Defining Gap Problems

I recently started studying about approximation problems in the complexity class that I'm taking. I feel like some of the definitions in this subject presented in my course and that I came across online are somewhat inaccurate and confusing.

Specifically, the concept of gap problems wasn't completely clear to me. It was presented to us that gap problems are a way to formulate decision problems from approximation problems. However, it seems to me that a gap problem isn't precisely a decision problem (or, let's say, a language), but rather a set of decision problems/languages that satisfy two common conditions.

For example, I would think that gap-$$IndependentSet[a,b]$$ could be defined as the set of all languages $$L$$ such that:

• If $$G=(V,E)$$ has an independent set of size $$>b$$ than necessarily $$G\in L$$
• If $$G=(V,E)$$ doesn't have an independent set of size $$>a$$ than necessarily $$G\notin L$$

If such a definition for a gap problem is valid, then I think two more definitions need clarification:

1. A gap-preserving-reduction isn't in fact a proper Karp reduction, because it doesn't map a single language to another language. Rather, it maps certain "good inputs" to other "good inputs" and "bad inputs" to other "bad inputs", without having any requirements about the rest of the inputs.

2. A gap problem cannot be an element of a complexity class (such as $$NP$$), but rather a subset of the class. In that case, saying that a certain gap problem is $$NP$$-complete would actually mean that all languages in the problem are $$NP$$-complete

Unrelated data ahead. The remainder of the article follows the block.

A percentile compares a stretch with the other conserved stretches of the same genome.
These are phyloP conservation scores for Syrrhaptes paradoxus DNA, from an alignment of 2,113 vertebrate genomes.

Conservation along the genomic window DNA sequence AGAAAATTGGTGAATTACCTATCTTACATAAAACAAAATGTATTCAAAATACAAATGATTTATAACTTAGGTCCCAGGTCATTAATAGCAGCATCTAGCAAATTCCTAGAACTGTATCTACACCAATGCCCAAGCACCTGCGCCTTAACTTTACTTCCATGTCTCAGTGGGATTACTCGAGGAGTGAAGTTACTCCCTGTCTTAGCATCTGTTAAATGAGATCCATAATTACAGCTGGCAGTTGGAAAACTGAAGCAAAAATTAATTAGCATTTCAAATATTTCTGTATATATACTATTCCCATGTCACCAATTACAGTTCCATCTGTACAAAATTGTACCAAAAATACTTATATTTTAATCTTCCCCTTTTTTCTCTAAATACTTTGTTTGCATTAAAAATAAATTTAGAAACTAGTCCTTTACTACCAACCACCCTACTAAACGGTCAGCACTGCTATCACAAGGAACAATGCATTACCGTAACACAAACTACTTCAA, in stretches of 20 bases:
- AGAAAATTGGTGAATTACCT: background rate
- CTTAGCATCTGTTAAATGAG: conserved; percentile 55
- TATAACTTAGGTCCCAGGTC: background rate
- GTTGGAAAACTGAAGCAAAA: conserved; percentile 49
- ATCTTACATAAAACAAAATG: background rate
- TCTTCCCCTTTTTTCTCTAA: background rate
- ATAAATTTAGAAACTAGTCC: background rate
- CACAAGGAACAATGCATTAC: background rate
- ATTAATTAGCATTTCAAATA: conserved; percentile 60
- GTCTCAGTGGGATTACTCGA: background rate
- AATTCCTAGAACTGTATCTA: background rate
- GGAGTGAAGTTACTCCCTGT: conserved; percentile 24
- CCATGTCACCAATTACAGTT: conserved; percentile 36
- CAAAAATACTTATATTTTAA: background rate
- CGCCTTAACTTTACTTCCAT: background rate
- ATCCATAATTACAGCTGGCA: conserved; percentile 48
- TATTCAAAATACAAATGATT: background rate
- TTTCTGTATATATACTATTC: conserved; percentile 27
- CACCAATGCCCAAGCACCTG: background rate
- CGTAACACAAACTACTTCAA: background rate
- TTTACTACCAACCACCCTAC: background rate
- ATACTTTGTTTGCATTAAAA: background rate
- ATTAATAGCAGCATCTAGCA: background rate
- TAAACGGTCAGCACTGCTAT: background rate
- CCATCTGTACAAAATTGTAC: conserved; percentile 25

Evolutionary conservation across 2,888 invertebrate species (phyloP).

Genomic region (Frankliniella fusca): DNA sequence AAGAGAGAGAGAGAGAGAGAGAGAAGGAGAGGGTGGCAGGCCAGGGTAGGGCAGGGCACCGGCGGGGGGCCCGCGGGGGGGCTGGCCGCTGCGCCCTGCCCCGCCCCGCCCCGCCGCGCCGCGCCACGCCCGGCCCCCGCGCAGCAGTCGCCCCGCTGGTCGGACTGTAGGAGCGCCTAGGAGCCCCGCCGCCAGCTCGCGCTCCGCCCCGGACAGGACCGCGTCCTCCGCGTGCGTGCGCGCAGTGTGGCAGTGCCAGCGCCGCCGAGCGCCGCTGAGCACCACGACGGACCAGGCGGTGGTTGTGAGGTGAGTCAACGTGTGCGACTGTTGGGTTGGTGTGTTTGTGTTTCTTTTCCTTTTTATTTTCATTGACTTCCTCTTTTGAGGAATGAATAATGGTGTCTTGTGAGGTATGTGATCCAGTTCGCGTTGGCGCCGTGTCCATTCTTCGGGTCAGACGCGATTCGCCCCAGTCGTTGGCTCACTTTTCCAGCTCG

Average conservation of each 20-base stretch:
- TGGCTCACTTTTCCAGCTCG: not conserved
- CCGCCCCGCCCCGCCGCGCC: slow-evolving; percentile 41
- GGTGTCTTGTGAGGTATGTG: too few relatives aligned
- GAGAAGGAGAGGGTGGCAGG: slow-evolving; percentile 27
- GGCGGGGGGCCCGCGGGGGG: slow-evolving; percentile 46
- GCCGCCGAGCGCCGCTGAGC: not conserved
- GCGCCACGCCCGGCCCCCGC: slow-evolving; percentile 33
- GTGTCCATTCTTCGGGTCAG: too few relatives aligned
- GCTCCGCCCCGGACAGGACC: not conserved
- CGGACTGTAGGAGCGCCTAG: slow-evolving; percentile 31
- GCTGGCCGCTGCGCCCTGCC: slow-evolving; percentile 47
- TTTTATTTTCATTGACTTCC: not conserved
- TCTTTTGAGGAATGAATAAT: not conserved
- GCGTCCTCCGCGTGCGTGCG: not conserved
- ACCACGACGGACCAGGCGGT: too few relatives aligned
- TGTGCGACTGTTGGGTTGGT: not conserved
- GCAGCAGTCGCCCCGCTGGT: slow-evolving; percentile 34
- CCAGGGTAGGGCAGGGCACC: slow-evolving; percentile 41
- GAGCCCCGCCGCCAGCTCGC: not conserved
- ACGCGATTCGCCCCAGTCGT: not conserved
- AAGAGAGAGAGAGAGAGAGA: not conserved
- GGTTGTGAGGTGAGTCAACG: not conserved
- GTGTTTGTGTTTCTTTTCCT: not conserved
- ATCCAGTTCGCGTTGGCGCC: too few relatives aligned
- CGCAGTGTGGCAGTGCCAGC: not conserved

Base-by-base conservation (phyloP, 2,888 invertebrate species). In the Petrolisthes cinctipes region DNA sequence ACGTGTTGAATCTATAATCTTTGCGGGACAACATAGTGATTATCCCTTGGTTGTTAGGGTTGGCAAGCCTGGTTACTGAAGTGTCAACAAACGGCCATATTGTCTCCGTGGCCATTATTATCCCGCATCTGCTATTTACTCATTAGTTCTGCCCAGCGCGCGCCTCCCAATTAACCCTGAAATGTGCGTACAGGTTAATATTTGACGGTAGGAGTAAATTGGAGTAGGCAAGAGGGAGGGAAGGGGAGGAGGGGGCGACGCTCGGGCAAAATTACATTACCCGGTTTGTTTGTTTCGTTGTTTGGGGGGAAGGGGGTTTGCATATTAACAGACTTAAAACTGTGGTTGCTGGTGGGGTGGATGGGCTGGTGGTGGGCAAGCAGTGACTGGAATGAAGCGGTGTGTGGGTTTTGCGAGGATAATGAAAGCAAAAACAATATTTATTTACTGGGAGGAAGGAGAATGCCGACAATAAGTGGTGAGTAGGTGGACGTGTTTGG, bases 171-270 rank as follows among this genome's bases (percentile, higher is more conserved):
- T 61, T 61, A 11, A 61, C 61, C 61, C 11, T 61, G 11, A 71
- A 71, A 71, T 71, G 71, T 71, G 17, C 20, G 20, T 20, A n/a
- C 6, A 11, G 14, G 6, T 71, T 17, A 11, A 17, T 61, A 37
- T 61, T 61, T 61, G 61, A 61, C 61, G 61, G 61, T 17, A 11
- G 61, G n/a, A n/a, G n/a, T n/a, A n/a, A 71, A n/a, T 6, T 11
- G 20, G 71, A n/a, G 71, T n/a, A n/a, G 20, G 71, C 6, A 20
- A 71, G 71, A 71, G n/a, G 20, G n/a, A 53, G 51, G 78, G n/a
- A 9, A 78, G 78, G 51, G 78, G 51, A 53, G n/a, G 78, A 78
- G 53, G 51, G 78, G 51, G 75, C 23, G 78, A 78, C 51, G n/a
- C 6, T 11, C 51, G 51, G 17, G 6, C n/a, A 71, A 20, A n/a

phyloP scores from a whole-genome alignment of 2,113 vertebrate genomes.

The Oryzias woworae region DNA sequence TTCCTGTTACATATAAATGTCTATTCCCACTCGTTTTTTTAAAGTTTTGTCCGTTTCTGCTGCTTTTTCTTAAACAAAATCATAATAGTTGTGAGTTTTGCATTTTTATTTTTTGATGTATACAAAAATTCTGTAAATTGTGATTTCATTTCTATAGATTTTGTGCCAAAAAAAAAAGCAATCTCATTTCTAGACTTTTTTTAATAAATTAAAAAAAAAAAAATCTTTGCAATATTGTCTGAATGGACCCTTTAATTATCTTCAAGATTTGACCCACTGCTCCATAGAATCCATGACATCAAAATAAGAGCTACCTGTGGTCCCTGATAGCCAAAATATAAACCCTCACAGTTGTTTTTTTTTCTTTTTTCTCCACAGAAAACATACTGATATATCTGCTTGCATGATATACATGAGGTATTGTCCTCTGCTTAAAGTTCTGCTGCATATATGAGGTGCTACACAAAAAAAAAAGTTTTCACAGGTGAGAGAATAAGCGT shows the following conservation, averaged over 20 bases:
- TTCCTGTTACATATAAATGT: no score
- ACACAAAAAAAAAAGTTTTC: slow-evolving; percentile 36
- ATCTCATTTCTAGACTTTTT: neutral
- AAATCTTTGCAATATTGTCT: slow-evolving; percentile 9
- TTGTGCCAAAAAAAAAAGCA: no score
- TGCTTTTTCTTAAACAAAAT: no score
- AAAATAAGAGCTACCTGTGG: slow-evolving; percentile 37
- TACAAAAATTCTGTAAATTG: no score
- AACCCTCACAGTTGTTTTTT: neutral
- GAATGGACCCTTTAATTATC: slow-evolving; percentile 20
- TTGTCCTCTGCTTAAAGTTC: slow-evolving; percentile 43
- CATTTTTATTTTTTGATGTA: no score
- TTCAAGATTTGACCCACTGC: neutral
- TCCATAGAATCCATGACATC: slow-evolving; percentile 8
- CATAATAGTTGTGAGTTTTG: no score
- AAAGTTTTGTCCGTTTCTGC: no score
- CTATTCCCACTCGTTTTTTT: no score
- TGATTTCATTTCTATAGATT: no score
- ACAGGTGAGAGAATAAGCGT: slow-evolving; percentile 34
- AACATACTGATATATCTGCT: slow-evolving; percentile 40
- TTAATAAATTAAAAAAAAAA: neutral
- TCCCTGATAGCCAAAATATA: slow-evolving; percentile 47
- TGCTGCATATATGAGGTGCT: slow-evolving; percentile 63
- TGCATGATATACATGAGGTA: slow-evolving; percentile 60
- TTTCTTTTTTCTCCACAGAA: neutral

Is this a valid way to think about the subject? Am I just confusing myself? Should I stick to the basic intuition and not try to define approximation related concepts in these terms?

• – Yuval Filmus Dec 3 '18 at 9:23

1 Answer

Gap problems are examples of promise problems, which are really the three-valued logic analogs of languages: some elements are in the language, some elements are not, and for the rest, we don't care.

A promise problem is in P if there is a polynomial time algorithm that answers Yes on all Yes instances and No on all No instances; we don't care what it answers on the don't care instances.

A promise problem $$L$$ is NP-hard if for every NP problem $$L'$$ there is a polytime reduction $$f$$ such that if $$x \in L'$$ then $$f(x)$$ is a Yes instance of $$L$$, and if $$x \notin L'$$ then $$f(x)$$ is a No instance of $$L$$.

We can similarly define the analogs of many other properties of languages. Usually this is done in an ad-hoc basis. We definitely think of promise problems as single languages rather than as a class of languages.

• I am sorry if this is an inappropriate place to ask, but is there a translation of the term promise-problem in Hebrew? – Dean Gurvitz Dec 3 '18 at 9:59
• There must be one, but I’m not aware of it. – Yuval Filmus Dec 3 '18 at 10:01